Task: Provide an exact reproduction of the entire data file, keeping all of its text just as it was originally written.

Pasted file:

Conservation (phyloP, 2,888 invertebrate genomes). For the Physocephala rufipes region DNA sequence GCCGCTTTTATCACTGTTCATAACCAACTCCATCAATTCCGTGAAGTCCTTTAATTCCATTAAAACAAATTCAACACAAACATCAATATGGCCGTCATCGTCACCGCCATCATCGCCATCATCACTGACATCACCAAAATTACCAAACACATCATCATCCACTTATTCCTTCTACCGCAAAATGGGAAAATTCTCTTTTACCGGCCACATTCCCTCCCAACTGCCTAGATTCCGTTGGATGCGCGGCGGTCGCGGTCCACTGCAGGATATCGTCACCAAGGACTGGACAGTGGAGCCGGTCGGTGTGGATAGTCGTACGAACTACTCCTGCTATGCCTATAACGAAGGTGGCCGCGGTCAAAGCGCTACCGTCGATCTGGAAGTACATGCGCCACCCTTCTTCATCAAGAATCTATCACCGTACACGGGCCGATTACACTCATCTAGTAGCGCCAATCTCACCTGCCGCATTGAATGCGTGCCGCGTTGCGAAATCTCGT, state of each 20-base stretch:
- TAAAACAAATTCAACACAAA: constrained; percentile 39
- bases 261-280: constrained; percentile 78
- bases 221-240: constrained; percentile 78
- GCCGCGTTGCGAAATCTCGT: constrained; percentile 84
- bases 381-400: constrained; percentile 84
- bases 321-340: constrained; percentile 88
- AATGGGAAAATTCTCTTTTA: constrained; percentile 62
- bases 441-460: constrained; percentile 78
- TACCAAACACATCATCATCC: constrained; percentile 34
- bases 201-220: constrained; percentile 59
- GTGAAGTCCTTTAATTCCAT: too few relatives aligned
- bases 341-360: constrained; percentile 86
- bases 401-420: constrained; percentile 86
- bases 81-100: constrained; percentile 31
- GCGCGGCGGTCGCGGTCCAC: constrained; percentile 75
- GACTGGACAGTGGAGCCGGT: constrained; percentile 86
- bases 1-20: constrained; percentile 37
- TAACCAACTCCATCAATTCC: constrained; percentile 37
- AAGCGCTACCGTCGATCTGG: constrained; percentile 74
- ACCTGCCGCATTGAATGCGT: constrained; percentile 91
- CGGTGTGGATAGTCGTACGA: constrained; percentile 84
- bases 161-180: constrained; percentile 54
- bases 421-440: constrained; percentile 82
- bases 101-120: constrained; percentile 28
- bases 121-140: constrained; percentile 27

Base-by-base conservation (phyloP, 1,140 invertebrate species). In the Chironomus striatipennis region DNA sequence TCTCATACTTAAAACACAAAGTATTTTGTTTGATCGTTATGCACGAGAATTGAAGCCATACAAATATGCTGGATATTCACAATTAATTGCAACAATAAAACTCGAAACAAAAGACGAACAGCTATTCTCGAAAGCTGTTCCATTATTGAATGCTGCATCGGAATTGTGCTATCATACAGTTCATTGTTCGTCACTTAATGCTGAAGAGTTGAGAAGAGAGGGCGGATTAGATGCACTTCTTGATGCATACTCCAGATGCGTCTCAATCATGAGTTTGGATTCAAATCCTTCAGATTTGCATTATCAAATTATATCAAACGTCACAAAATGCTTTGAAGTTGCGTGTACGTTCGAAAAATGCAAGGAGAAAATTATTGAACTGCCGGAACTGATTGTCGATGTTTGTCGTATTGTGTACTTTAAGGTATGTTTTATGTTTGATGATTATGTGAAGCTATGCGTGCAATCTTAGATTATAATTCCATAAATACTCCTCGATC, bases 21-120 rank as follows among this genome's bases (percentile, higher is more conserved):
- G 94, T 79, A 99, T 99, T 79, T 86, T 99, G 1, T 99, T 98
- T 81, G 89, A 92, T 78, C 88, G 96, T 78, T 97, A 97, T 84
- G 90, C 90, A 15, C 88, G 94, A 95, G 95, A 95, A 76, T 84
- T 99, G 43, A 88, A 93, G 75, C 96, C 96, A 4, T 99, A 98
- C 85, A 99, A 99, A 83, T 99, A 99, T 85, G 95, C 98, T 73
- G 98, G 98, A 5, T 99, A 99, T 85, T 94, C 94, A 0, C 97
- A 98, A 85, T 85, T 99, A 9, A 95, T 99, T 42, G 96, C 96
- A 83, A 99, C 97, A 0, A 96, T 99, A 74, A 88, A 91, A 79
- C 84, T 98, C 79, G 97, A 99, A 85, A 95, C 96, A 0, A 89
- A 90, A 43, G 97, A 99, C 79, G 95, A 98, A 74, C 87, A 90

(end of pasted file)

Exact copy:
Conservation (phyloP, 2,888 invertebrate genomes). For the Physocephala rufipes region DNA sequence GCCGCTTTTATCACTGTTCATAACCAACTCCATCAATTCCGTGAAGTCCTTTAATTCCATTAAAACAAATTCAACACAAACATCAATATGGCCGTCATCGTCACCGCCATCATCGCCATCATCACTGACATCACCAAAATTACCAAACACATCATCATCCACTTATTCCTTCTACCGCAAAATGGGAAAATTCTCTTTTACCGGCCACATTCCCTCCCAACTGCCTAGATTCCGTTGGATGCGCGGCGGTCGCGGTCCACTGCAGGATATCGTCACCAAGGACTGGACAGTGGAGCCGGTCGGTGTGGATAGTCGTACGAACTACTCCTGCTATGCCTATAACGAAGGTGGCCGCGGTCAAAGCGCTACCGTCGATCTGGAAGTACATGCGCCACCCTTCTTCATCAAGAATCTATCACCGTACACGGGCCGATTACACTCATCTAGTAGCGCCAATCTCACCTGCCGCATTGAATGCGTGCCGCGTTGCGAAATCTCGT, state of each 20-base stretch:
- TAAAACAAATTCAACACAAA: constrained; percentile 39
- bases 261-280: constrained; percentile 78
- bases 221-240: constrained; percentile 78
- GCCGCGTTGCGAAATCTCGT: constrained; percentile 84
- bases 381-400: constrained; percentile 84
- bases 321-340: constrained; percentile 88
- AATGGGAAAATTCTCTTTTA: constrained; percentile 62
- bases 441-460: constrained; percentile 78
- TACCAAACACATCATCATCC: constrained; percentile 34
- bases 201-220: constrained; percentile 59
- GTGAAGTCCTTTAATTCCAT: too few relatives aligned
- bases 341-360: constrained; percentile 86
- bases 401-420: constrained; percentile 86
- bases 81-100: constrained; percentile 31
- GCGCGGCGGTCGCGGTCCAC: constrained; percentile 75
- GACTGGACAGTGGAGCCGGT: constrained; percentile 86
- bases 1-20: constrained; percentile 37
- TAACCAACTCCATCAATTCC: constrained; percentile 37
- AAGCGCTACCGTCGATCTGG: constrained; percentile 74
- ACCTGCCGCATTGAATGCGT: constrained; percentile 91
- CGGTGTGGATAGTCGTACGA: constrained; percentile 84
- bases 161-180: constrained; percentile 54
- bases 421-440: constrained; percentile 82
- bases 101-120: constrained; percentile 28
- bases 121-140: constrained; percentile 27

Base-by-base conservation (phyloP, 1,140 invertebrate species). In the Chironomus striatipennis region DNA sequence TCTCATACTTAAAACACAAAGTATTTTGTTTGATCGTTATGCACGAGAATTGAAGCCATACAAATATGCTGGATATTCACAATTAATTGCAACAATAAAACTCGAAACAAAAGACGAACAGCTATTCTCGAAAGCTGTTCCATTATTGAATGCTGCATCGGAATTGTGCTATCATACAGTTCATTGTTCGTCACTTAATGCTGAAGAGTTGAGAAGAGAGGGCGGATTAGATGCACTTCTTGATGCATACTCCAGATGCGTCTCAATCATGAGTTTGGATTCAAATCCTTCAGATTTGCATTATCAAATTATATCAAACGTCACAAAATGCTTTGAAGTTGCGTGTACGTTCGAAAAATGCAAGGAGAAAATTATTGAACTGCCGGAACTGATTGTCGATGTTTGTCGTATTGTGTACTTTAAGGTATGTTTTATGTTTGATGATTATGTGAAGCTATGCGTGCAATCTTAGATTATAATTCCATAAATACTCCTCGATC, bases 21-120 rank as follows among this genome's bases (percentile, higher is more conserved):
- G 94, T 79, A 99, T 99, T 79, T 86, T 99, G 1, T 99, T 98
- T 81, G 89, A 92, T 78, C 88, G 96, T 78, T 97, A 97, T 84
- G 90, C 90, A 15, C 88, G 94, A 95, G 95, A 95, A 76, T 84
- T 99, G 43, A 88, A 93, G 75, C 96, C 96, A 4, T 99, A 98
- C 85, A 99, A 99, A 83, T 99, A 99, T 85, G 95, C 98, T 73
- G 98, G 98, A 5, T 99, A 99, T 85, T 94, C 94, A 0, C 97
- A 98, A 85, T 85, T 99, A 9, A 95, T 99, T 42, G 96, C 96
- A 83, A 99, C 97, A 0, A 96, T 99, A 74, A 88, A 91, A 79
- C 84, T 98, C 79, G 97, A 99, A 85, A 95, C 96, A 0, A 89
- A 90, A 43, G 97, A 99, C 79, G 95, A 98, A 74, C 87, A 90